The IRS in Grecian relied heavily on Rev. Rul. 91-32 and argued that deference should be given to the ruling. Rev. Rul. 91-32 holds that gain realized by a foreign partner upon the disposition of its interest in a U.S. partnership should be analyzed asset by asset (i.e., an aggregate approach), and that, to the extent the assets of the partnership would give rise to ECI if sold by the partnership, the disposing partner’s pro rata share of such gain on its partnership interest should be treated as ECI. In other words, Rev. Rul. 91-32 essentially adopts a look-through approach similar to IRC §751(a) for inventory and unrealized receivables, except that the revenue ruling applies that look-through approach for a category of assets (i.e., ECI-generating assets) that are not addressed in §751.
Many tax practitioners consider Rev. Rul. 91-32 to be unpersuasive on its technical merits and the Tax Court agreed with such practitioners in Grecian stating that the ruling lacked “the power to persuade” and the revenue ruling’s treatment of certain partnership provisions was “cursory in the extreme.” Thus, the Tax Court declined to defer to Rev. Rul. 91-32 and instead, chose to follow a more conventional reading of the Code and Treasury Regulations to determine whether the disputed gain was ECI.
- Tax Court Opinion in Grecian
The Tax Court held in Grecian that sub-chapter K mandates treating the disputed gain as capital gain from the disposition of a single asset. In reaching its conclusion, the Tax Court relied on the statutory text in IRC §§ 736(b)(1), 731(a) and 741. In addition, the Tax Court stated that the enactment of IRC §897(g) reinforces the conclusion that the entity approach is the general rule that applies for the sale or exchange of an interest in a partnership because without such a general rule, there would be no need to carve out an exception to prevent U.S. real property interests from being swept into the indivisible capital asset treatment that IRC §741 otherwise prescribes.
The Tax Court also concluded that disputed gain was not U.S. source and not ECI. In reaching that conclusion, the Tax Court stated that the “material factor” test in IRC § 864(c)(5)(B) was not satisfied because the office was not material to the transaction itself and the gain realized therein. In addition, the material factor test was not satisfied because the partnership’s actions to increase its overall value were not an essential economic element in the realization of the income that the foreign corporation received upon the disposition of its partnership interest.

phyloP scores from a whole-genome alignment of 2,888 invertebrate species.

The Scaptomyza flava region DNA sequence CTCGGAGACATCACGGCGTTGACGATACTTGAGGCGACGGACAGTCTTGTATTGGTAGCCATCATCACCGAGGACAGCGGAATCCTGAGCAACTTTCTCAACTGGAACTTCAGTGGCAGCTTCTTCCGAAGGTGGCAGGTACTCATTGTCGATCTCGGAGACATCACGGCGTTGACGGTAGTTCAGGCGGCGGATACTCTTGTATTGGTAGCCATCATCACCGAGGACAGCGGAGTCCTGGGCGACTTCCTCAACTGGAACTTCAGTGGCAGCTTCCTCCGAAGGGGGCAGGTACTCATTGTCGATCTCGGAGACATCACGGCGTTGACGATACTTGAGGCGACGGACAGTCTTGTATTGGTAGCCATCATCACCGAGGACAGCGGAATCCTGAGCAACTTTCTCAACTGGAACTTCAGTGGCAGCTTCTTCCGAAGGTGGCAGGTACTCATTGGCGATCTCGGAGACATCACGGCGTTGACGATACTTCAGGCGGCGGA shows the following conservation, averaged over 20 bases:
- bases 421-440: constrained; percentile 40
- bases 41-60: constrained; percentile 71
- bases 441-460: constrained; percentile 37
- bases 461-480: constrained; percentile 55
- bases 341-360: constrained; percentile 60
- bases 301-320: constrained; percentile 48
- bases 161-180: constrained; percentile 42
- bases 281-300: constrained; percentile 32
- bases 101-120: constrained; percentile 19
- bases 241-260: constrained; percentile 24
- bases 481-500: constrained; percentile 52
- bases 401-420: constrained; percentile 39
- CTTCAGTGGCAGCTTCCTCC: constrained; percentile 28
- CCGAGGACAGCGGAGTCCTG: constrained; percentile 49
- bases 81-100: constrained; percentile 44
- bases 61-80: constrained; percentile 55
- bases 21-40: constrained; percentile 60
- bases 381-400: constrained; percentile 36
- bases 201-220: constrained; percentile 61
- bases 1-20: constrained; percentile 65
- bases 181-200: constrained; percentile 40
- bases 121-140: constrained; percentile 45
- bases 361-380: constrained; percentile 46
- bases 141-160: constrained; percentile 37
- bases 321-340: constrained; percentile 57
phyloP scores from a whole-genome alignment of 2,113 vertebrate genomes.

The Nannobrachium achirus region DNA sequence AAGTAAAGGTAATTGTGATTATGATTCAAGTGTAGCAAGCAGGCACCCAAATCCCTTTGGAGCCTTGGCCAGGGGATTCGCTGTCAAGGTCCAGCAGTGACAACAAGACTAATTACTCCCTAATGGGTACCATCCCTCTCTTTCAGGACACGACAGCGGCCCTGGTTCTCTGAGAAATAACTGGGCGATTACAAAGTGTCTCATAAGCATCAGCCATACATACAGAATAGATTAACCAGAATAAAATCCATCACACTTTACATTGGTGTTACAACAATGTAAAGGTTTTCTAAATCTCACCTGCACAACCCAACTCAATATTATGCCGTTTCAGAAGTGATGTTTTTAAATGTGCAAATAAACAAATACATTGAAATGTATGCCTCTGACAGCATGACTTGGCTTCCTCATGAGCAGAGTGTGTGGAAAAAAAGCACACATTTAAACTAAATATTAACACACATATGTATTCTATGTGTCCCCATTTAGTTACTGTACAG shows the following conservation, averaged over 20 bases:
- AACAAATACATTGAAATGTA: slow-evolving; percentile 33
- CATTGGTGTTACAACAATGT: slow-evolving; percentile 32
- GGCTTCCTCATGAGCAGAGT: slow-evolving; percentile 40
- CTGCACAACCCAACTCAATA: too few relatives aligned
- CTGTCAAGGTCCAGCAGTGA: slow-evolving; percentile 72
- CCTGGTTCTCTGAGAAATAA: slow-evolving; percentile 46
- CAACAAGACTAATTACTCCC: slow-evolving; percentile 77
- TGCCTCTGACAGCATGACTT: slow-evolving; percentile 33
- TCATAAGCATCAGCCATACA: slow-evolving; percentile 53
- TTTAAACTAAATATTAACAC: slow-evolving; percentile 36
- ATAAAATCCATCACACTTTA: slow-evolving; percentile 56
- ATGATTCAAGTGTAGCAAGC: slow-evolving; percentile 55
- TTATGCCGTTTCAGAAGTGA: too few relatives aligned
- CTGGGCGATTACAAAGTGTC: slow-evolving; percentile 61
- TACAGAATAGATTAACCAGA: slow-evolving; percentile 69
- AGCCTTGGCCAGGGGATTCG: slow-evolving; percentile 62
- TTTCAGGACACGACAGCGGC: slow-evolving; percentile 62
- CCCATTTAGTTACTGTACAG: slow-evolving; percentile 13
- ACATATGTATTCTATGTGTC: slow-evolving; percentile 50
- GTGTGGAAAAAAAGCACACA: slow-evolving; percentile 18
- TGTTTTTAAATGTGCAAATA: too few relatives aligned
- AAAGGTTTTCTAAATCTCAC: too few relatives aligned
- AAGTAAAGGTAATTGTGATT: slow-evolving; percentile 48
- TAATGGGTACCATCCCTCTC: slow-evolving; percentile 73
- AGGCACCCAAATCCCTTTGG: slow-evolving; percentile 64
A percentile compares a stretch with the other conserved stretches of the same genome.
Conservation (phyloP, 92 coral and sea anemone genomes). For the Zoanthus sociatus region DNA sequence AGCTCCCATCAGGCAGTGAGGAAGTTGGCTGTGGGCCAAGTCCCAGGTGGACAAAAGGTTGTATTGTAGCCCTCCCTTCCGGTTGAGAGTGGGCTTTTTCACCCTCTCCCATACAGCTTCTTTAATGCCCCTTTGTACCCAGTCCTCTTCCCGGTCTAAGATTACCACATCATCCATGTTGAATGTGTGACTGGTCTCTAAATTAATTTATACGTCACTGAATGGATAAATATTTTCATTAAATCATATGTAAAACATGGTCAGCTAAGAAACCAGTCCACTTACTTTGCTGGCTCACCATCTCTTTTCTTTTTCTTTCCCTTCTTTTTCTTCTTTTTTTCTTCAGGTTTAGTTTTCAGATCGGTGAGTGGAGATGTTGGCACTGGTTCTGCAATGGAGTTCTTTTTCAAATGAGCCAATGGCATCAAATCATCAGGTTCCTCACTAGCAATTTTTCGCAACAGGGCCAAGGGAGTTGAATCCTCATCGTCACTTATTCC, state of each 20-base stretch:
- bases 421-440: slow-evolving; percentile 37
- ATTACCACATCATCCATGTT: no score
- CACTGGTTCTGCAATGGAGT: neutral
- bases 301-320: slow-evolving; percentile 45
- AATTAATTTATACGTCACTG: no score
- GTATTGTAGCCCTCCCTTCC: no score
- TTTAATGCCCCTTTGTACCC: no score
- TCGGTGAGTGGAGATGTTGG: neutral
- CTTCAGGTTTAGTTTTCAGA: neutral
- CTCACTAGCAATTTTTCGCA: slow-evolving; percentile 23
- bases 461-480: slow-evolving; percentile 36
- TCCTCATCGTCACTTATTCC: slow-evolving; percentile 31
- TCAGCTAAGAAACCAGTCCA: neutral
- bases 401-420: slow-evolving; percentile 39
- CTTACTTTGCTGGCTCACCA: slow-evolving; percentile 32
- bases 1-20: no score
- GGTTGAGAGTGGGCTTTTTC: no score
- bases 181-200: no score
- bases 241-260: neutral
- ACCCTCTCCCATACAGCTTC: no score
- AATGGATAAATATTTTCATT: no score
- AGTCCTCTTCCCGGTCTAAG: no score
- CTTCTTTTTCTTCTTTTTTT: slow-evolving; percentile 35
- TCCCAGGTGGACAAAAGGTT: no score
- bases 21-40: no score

The Tax Court also concluded that the “ordinary course” requirement in Treas. Reg. §1.864-6(b)(1) was not satisfied because the gain realized on the disposition of the partnership interest was not realized in the ordinary course of the trade or business carried on through the U.S. office or fixed place of business.
As the Tax Court concluded that the disputed gain recognized on the disposition of the partnership interests was not attributable to a U.S. office or other fixed place of business, the disputed gain was not U.S. source income under IRC §865(e)(2)(A) and consequently, not ECI. As the disputed gain was determined to not be ECI, the foreign corporation was not liable for U.S. income tax on the disputed gain that was recognized.
Despite the IRS’s longstanding position in Rev. Rul. 91-32, the Tax Court in Grecian ultimately concluded that such a position was not supportable from a technical standpoint under the Code and Treasury Regulations. The decision in Grecian provides additional support that an entity approach (rather than an aggregate approach) could apply in determining the source and ECI characterization of the gain recognized by a foreign partner from the disposition of an interest in a partnership engaged in a U.S. trade or business (subject to IRC §§ 751 and 897(g)) so that certain foreign partners may not be subject to U.S. income tax on a portion or all of the gain recognized. It is not clear at this stage whether the IRS and Treasury will seek to appeal or effectively over-turn the Tax Court’s decision via publication of regulations. Care should continue to be taken in structuring investments to be held by foreign investors.